Temperature, Thermal Equilibrium, and Zeroth Law
|Introduction||What is this thing called Thermodynamics??? | Definitions | Thermal Equilibrium and Zeroth Law | Limitations|
|First Law||Work, Heat, Energy, and the First Law | Work, Heat, Energy, and the First Law (simplied) | Derivatives | Derivatives Exercise | Reversibility, Enthalpy, and Heat Capacity|
|Second Law||Things to Think About | Observations and Second Law of Thermodynamics | Alternative Approach - the Clausis Inequality | Consequences of the Second Law | Consequences of the Second Law (simplified) | Carnot Principle - motivation and examples | Equivalence of Second Law Statements*|
|Third Law||Third Law of Thermodynamics | Consequences of Third Law*|
|Development of Thermodynamics||The Thermodynamic Network | Network Exercise | Equations of State (EOS) | EOS Example, Reading Tables, and Numerical Analysis | EOS Exercises | Thermochemistry|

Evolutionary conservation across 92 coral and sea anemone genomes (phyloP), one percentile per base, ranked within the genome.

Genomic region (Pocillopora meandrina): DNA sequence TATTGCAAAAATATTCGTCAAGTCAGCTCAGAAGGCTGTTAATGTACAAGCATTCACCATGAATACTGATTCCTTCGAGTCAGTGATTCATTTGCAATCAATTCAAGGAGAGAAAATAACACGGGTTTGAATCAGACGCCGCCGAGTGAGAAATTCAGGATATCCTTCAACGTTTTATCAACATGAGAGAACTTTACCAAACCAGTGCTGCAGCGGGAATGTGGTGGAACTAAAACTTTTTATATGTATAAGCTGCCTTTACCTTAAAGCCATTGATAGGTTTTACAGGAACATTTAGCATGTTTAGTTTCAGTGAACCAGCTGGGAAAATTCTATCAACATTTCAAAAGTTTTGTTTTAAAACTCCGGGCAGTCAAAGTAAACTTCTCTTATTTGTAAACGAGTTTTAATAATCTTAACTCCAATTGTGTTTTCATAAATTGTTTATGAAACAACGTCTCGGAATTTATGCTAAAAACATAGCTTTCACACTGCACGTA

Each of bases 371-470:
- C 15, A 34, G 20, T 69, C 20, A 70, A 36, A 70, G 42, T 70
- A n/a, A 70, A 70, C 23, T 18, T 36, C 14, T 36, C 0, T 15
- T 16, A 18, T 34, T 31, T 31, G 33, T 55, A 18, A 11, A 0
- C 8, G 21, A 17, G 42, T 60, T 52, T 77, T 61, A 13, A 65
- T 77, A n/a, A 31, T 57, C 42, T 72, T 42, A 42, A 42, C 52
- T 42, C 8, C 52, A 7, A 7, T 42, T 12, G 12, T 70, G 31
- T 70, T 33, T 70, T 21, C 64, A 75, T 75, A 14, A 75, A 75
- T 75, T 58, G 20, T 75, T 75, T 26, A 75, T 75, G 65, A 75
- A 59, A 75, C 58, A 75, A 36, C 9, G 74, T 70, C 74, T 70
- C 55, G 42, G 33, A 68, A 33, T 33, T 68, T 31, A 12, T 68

* Optional Section
The definition of temperature is very problematic. The problem is that we cannot define temperature from a macroscopic viewpoint.
A microscopic definition can be developed from statistical thermodynamics, but that is an advanced topic.
Units of Temperature
Temperature in thermodynamics is always given as absolute temperature.
Absolute temperature unit is Kelvin
- Kelvin = °C + 273
Note that the unit is a Kelvin not a "degree Kelvin" and no degree symbol is used.
Even though we cannot define temperature, We can define the concept of thermal equilibrium
- Thermal Equilibrium
- When two systems (or subsystems) have the same temperature
Zeroth Law of Thermodynamics